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John B (Sc)

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Everything posted by John B (Sc)

  1. Yep, I agree that's fine if there is time and room to do all that. Might be possible in a Chipmunk or a Bulldog. In, say, a Stampe, there is not enough space available to get the chute out first - and I am fairly slim. The only way is to ditch the straps (both sets - the ones attached to the seat and the ones attached to the airframe) and push yourself out head first, as hard and fast as you can. Of course the really cool way to do it would be to roll inverted and push the stick forward to bunt yourself out, but that sort of implies a working aeroplane, and why leave that? I haven't had to bail out from anything yet, fortunately. though have come near it.
  2. I seem to recall being told that some of the F2As had 'gold' coloured undercarriage legs and bays. That PX32 or whatever would explain it. John B
  3. Actually, quite a few of the older aerobatic light aircraft are set up for seat type packs - Tiger Moth, Stampe and Jungmann aircraft typically had seats with deep buckets to allow for the parachute pack. As well as avoiding fore and aft squash, it makes emergency exit easier, since the pack will be last out, not tending to jam your exit. Like Antti K, I was taught to dive out head first and splay arms and legs if any delay in opening was likely. Look down. pull D handle and in theory hang onto to handle and ripcord for maximum boasting points ! The chutes typically have a spring loaded drogue chute which pops out first. dragging the rest of the canopy with it and the cords follow., They are generally stowed in horizontal zigzags on the back of the pack, held in by rubber bands, and as said by others they feed out to join into the risers which end up either side of your head. John B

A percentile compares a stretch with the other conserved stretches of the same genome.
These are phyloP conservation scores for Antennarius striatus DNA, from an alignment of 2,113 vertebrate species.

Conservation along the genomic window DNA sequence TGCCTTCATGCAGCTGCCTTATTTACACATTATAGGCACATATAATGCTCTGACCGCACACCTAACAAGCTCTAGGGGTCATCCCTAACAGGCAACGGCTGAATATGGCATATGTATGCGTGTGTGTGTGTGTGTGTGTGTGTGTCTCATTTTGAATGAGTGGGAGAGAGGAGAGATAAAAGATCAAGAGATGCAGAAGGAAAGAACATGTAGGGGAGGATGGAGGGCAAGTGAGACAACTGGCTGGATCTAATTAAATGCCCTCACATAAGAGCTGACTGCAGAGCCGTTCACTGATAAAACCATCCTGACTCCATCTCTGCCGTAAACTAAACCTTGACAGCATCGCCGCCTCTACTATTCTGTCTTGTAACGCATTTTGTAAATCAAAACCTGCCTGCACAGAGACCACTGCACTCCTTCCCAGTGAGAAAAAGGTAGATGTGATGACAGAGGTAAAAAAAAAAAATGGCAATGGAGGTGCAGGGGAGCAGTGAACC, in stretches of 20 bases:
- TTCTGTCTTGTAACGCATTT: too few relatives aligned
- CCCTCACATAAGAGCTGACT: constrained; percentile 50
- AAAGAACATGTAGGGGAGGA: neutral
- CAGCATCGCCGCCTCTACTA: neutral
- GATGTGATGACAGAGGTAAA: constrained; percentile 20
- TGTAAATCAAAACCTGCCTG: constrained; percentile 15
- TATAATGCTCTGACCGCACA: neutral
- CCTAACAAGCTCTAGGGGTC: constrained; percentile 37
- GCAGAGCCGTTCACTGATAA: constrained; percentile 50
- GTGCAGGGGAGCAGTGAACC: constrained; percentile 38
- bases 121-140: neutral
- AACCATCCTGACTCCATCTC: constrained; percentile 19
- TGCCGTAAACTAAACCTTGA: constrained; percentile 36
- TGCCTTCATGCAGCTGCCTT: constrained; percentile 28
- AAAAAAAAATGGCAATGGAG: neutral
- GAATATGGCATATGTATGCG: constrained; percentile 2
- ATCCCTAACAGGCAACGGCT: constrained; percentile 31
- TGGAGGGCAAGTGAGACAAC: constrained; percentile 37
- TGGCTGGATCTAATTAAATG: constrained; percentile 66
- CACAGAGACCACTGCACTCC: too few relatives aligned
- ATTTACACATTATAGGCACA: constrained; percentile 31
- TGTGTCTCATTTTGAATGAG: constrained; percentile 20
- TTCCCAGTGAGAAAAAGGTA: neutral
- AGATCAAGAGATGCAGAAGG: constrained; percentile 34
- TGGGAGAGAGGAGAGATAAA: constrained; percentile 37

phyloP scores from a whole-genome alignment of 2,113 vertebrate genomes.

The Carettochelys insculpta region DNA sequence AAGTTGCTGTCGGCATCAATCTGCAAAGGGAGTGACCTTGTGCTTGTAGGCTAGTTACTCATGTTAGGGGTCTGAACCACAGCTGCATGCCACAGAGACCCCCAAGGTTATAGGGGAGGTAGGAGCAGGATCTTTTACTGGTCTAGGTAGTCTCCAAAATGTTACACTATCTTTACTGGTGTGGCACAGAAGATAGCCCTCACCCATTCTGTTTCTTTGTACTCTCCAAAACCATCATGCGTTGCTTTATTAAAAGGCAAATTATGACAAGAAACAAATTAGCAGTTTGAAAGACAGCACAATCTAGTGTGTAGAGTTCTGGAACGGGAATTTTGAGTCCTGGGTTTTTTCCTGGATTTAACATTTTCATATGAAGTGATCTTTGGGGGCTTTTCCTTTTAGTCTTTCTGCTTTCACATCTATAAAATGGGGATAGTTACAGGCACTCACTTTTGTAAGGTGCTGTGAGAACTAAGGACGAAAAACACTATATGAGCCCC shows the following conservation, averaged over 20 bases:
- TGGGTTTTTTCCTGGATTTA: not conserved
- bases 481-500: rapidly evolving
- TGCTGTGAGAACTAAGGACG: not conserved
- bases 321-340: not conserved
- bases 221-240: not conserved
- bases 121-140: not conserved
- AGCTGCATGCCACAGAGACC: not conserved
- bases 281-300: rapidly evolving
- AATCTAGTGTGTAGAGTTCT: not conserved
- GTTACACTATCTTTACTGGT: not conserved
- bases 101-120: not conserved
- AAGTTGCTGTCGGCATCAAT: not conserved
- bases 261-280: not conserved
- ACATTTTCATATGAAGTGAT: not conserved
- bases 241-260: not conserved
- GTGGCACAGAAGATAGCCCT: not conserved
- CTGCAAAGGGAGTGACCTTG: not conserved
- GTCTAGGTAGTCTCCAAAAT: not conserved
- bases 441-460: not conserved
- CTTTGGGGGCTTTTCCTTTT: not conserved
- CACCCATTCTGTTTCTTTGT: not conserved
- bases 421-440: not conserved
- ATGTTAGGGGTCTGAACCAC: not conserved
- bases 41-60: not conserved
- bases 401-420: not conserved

4. Haha - my timing was bad, though perhaps just as well given the attractive force from that 1/32 Lancaster ! My lady would not have been impressed...
  5. Just back from an excellent trip to the Scale Model Show at Perth. Like 'John' above I had a nice chat with the Sovereign Hobbies team - a family affair - and picked up some items I'd ordered. Had a look at Black Mike Models a couple of times but it was very busy so I didn't stay to yak. (Sorry Duncan) My wife and I did find John Adams (of Aeroclub fame) with his 'Stackton Tressle' aerodrome scene - I'm sure I've misspelt that - and had a superb post-Covid general catch up as well as finding out what has been added to the diorama. Have come back with books, kits, paints, fillers & glues enough to keep the modelling turning over slowly. The stash is still gaining on me, net, despite new ideas for builds and grouping ideas. Too many interests, too little time... John B
  6. 'Tis ever thus - all the best 'military secrets' get exposed quickly once used in action ! It certainly seems that rather more of Russia's kit is going AWOL for re-use or examination than they might have hoped!
  7. That would be super, Alan, thanks = yes please ! I have two or three Heller Rapides tucked away - that would make a fine project.
  8. Just for balance, my copy of SAM arrived as normal this month., so evidently the changed postal distribution process didn't affect everywhere. I agree - excellent issue & a nice tribute. John B
  9. I have just finished reading 'Air Power Supremo', a biography of Sir John Slessor, Marshal of the Royal Air Force. Superb book, well worth reading. 'Jack' Slessor was a pilot during the First World War, became a senior commander during the second, including a spell I/C Coastal Command and finished his career as Chief of the Air Staff and is the man who pushed the 'V' force into existence. He was an impressive theorist and also an early advocate of air interdiction before and during WW2. Written by Willian Pike and published by Pen & Sword - in my view this one is highly recommended for anyone who has an interest in the RAF and the development of its strategies.
  10. Thanks for that, wez. I was aware that the lower cannon fit was instead of the missile pack, yes. So no missiles in the four cannon version. If that potential four cannon fit remined an option throughout, then there would certainly be no need for the belly tank gun fit! (I thought the F2A lost the upper cannon, just as the F6 had, must chgeck my old sources! ) I was also told the F2As were overall rather better than the F6s. Must have been quite a beast. John B